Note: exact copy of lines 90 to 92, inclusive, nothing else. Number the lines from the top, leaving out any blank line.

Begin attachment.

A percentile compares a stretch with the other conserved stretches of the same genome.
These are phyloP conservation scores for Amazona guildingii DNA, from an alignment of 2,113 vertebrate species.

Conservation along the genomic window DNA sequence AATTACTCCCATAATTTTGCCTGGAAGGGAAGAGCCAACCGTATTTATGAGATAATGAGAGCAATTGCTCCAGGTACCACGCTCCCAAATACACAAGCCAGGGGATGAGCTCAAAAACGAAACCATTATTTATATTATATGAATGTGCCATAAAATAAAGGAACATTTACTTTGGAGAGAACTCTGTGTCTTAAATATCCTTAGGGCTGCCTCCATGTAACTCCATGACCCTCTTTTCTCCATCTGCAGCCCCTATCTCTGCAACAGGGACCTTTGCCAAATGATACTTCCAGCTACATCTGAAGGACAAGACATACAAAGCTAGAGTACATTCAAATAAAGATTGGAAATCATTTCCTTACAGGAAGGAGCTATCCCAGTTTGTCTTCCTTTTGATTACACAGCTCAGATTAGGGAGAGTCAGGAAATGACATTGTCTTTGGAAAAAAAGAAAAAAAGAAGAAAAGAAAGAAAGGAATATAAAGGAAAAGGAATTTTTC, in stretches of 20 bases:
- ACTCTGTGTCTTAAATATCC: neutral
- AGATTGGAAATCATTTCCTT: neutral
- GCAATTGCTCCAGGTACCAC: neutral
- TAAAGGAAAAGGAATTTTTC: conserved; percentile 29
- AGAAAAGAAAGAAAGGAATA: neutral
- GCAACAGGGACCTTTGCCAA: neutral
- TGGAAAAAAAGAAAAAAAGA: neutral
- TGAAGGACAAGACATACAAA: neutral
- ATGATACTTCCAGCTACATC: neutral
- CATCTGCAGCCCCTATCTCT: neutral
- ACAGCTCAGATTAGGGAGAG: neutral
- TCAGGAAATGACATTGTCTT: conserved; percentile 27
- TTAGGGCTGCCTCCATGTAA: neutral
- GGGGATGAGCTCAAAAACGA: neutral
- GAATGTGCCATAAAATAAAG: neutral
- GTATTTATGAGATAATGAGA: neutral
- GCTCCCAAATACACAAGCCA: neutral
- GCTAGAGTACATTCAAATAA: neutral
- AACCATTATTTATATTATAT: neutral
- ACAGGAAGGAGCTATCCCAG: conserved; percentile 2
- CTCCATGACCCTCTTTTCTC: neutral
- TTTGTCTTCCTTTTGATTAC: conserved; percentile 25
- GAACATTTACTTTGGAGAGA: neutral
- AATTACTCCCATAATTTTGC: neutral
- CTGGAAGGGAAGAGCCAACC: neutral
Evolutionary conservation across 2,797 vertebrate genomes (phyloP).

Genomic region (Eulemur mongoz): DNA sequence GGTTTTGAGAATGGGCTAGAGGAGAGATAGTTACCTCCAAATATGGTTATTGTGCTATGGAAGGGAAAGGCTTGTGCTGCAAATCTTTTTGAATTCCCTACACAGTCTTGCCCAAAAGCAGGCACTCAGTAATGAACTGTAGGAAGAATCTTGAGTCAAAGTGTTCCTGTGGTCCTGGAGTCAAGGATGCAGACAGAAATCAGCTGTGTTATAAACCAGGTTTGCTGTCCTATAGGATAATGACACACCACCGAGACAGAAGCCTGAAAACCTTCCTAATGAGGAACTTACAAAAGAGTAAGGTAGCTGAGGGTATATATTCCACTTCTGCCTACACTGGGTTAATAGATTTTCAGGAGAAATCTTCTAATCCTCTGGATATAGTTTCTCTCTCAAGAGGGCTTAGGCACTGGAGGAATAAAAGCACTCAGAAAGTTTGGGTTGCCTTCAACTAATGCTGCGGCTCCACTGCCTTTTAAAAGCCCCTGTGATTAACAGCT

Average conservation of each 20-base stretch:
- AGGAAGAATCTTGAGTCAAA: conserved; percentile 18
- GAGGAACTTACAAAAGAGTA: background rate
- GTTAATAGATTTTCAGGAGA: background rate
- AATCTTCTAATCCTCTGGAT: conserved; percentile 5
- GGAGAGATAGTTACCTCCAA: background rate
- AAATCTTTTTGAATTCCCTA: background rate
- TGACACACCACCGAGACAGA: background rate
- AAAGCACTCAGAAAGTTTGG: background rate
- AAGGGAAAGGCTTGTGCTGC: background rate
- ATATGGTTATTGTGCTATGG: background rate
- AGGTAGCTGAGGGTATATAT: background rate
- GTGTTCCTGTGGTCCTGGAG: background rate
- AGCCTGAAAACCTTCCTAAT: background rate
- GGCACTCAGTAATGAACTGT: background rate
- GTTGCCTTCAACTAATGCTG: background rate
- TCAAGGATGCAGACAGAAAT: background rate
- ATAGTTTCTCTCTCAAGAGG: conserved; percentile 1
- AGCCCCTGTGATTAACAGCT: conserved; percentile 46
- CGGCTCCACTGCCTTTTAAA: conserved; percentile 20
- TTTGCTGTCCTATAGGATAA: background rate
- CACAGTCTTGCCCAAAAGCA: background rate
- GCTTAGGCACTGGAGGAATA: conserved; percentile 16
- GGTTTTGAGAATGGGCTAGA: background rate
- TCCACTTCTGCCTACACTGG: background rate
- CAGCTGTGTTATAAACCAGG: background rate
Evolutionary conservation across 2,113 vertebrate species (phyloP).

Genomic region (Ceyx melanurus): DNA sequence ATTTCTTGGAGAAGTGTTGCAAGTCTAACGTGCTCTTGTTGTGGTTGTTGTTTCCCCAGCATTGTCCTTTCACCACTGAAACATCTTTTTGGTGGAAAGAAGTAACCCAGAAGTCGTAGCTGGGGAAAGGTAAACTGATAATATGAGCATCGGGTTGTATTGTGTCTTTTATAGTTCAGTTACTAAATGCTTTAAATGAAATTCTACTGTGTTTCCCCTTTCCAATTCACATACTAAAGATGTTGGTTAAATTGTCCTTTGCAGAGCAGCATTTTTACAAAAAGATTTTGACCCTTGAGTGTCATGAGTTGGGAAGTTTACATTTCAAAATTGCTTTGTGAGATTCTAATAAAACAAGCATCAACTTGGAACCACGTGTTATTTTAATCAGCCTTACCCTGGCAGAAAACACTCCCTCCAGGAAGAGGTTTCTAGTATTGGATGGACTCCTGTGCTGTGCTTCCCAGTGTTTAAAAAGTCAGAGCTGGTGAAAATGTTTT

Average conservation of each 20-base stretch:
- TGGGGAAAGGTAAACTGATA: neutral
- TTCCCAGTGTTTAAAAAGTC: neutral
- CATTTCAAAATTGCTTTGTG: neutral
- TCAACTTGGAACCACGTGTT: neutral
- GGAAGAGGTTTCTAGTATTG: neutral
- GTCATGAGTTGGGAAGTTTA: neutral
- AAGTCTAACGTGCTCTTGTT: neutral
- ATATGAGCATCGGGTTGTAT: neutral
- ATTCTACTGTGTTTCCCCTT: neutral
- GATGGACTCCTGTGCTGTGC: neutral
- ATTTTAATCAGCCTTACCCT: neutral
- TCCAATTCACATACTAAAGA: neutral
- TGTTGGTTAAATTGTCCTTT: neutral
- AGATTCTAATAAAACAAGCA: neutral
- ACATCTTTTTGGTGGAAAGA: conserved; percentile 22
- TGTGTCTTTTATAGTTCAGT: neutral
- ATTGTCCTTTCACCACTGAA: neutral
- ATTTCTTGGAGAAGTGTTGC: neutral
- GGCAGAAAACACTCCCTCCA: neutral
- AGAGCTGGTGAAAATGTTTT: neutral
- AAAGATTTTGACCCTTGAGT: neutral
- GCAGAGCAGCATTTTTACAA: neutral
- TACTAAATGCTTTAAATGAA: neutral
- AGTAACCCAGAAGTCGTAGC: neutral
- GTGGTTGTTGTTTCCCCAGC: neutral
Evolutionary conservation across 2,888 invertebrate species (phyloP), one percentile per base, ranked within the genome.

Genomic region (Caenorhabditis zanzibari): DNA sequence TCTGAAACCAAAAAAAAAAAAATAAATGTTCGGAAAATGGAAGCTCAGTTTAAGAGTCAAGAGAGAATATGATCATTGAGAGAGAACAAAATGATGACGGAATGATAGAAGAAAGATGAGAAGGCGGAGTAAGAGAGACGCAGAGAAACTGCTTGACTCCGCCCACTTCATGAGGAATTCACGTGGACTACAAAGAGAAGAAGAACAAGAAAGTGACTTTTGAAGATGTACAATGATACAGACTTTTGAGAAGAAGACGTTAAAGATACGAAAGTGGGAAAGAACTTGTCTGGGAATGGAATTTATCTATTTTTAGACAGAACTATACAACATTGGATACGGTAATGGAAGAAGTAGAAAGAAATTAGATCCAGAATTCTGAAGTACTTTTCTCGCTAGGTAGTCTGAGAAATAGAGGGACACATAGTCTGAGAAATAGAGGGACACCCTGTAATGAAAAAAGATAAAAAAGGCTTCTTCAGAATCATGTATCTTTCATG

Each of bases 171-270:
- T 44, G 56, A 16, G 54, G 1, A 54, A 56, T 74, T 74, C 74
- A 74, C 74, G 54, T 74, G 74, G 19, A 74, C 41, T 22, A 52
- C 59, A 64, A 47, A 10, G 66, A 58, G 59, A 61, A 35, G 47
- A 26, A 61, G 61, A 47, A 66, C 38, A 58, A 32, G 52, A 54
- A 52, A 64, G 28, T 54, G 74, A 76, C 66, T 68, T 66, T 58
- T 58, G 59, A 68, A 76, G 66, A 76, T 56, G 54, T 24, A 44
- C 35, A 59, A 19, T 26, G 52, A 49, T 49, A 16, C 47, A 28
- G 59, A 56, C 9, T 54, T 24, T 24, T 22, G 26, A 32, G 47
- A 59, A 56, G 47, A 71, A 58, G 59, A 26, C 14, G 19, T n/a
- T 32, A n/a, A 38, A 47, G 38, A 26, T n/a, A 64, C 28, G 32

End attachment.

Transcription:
- C 59, A 64, A 47, A 10, G 66, A 58, G 59, A 61, A 35, G 47
- A 26, A 61, G 61, A 47, A 66, C 38, A 58, A 32, G 52, A 54
- A 52, A 64, G 28, T 54, G 74, A 76, C 66, T 68, T 66, T 58